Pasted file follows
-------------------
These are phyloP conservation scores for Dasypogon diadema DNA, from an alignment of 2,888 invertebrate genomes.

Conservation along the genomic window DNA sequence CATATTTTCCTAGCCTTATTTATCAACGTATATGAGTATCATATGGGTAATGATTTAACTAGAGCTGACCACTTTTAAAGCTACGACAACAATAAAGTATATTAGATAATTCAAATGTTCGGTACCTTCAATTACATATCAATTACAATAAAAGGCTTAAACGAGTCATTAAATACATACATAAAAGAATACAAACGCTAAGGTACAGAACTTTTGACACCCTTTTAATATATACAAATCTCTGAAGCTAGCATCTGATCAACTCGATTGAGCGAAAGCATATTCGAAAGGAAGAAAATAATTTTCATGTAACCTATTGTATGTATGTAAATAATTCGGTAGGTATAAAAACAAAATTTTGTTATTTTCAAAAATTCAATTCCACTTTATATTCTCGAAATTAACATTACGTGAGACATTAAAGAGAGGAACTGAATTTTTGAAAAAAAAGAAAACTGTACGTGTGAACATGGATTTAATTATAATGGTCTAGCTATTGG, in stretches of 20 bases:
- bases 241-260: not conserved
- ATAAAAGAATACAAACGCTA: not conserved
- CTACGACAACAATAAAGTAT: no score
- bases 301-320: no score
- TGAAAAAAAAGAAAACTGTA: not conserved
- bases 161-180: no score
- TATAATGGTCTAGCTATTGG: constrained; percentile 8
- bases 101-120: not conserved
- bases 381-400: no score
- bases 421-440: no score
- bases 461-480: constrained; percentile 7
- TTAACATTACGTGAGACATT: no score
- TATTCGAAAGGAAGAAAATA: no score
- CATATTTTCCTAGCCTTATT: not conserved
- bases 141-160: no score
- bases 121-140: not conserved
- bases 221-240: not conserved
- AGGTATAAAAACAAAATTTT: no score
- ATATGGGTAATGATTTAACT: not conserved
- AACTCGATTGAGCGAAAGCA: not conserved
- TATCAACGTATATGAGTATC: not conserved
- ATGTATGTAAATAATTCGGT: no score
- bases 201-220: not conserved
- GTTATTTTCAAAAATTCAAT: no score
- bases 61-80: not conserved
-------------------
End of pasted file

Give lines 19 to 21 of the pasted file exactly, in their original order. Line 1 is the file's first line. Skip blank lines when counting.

- bases 221-240: not conserved
- AGGTATAAAAACAAAATTTT: no score
- ATATGGGTAATGATTTAACT: not conserved